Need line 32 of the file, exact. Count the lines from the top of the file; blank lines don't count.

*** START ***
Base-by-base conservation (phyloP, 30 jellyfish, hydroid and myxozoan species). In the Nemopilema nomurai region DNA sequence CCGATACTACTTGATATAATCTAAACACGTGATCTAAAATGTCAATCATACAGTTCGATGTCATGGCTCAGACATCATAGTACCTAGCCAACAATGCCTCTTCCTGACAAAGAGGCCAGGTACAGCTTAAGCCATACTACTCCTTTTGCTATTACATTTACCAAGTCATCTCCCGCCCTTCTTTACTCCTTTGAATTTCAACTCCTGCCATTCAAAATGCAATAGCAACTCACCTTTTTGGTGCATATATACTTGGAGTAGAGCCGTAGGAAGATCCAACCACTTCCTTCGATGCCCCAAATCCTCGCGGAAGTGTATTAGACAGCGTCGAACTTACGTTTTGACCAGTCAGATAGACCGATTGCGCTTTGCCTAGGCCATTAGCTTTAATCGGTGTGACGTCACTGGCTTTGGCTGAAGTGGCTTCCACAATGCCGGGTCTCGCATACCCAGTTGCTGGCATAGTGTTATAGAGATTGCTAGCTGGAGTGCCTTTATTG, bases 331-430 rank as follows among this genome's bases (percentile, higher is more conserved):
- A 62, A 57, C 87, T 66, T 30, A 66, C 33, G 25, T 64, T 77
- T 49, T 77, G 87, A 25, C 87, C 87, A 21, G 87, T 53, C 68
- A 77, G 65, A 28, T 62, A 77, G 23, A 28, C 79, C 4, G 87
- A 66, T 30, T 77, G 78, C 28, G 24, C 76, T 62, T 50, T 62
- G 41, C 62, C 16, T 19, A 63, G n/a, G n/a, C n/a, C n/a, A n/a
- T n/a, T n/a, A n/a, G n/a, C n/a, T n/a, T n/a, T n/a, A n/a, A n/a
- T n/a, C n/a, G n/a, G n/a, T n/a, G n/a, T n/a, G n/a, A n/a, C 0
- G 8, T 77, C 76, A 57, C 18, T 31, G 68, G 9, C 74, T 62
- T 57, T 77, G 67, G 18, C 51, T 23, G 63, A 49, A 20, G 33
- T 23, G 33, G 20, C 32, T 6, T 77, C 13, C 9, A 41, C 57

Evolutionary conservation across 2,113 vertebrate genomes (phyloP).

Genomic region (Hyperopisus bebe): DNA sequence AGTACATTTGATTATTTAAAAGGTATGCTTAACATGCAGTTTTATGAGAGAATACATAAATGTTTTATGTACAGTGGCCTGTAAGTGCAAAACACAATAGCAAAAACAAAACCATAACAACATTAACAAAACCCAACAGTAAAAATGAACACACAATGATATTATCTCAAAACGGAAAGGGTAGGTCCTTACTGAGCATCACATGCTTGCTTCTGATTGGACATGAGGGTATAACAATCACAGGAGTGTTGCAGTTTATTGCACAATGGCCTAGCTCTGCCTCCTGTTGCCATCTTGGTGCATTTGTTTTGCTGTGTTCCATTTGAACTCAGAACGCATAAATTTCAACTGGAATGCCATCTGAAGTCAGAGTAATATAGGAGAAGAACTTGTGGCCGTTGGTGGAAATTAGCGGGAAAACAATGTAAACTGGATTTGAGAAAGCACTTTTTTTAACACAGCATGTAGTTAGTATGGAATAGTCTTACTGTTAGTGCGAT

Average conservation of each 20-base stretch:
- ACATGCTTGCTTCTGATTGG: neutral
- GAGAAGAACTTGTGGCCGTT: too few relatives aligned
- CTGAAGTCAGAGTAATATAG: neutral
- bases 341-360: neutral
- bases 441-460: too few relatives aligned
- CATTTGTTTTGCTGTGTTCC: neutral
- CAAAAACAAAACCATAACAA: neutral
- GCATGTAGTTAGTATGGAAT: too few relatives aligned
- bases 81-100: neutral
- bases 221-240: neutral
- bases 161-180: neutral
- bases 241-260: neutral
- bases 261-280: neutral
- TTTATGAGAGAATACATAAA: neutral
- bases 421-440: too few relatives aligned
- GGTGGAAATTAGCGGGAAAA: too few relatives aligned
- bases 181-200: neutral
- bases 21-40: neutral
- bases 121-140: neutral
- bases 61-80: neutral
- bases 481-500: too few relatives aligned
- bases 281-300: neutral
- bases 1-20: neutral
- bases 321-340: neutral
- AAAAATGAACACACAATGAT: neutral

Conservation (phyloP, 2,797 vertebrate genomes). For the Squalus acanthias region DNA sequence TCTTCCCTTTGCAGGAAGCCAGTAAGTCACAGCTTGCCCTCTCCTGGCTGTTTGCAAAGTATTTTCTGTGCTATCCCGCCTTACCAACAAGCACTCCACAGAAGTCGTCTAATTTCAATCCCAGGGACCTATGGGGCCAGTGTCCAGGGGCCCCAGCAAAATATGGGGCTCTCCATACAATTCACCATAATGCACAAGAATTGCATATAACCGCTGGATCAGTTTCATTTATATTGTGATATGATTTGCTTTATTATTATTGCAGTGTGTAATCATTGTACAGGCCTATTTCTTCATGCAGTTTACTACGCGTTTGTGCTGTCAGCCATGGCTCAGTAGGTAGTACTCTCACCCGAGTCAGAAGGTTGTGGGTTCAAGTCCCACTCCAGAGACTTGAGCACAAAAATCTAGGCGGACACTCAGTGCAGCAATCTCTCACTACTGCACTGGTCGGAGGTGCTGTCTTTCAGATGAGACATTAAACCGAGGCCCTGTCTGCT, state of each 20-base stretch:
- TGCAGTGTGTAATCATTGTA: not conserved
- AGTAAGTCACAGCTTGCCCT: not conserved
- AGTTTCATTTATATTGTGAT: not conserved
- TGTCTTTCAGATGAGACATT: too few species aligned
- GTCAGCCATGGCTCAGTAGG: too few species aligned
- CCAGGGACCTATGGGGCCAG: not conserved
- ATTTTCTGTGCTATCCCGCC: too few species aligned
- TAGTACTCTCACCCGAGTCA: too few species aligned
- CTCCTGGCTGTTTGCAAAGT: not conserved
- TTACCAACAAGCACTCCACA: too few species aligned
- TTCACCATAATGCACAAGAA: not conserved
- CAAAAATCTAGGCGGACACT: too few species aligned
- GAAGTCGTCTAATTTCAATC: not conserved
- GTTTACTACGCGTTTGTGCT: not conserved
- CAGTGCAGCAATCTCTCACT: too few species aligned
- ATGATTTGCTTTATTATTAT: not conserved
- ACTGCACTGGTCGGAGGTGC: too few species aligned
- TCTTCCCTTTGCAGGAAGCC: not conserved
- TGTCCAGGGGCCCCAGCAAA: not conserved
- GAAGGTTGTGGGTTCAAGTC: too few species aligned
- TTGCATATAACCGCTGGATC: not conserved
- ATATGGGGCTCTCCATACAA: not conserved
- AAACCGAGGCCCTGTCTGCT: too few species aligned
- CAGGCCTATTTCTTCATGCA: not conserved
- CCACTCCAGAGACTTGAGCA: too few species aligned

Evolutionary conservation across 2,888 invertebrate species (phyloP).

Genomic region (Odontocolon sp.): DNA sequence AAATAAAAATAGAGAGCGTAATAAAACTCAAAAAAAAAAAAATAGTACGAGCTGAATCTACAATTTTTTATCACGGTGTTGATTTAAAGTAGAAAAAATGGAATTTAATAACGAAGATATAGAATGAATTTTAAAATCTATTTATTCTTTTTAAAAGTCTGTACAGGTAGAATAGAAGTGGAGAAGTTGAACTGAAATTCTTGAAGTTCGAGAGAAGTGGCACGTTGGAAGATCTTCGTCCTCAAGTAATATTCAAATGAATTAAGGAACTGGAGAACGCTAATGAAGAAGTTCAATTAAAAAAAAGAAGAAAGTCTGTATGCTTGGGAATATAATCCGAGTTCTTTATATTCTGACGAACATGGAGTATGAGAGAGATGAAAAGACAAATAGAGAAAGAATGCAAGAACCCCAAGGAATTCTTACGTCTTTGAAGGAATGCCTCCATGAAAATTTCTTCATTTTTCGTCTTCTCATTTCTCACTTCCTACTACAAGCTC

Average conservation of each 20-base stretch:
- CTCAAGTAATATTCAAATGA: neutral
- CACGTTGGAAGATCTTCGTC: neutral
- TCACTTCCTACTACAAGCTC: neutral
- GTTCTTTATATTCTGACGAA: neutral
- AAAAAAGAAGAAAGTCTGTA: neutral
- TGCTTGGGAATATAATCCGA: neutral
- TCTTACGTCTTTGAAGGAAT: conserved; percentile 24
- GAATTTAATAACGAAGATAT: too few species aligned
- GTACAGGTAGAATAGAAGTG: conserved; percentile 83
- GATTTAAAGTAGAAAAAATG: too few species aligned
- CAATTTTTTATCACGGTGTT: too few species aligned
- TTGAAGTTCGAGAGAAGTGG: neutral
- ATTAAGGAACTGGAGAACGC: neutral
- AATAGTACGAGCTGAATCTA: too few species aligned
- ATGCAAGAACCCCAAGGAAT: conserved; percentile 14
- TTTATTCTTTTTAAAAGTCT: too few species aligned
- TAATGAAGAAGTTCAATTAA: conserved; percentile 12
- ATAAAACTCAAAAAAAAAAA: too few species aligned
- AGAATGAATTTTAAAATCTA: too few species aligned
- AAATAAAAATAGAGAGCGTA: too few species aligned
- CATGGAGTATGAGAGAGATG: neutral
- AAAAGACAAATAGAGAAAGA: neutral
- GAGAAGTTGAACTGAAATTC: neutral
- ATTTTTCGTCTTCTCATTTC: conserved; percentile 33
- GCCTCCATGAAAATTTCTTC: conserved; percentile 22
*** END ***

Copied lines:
- bases 21-40: neutral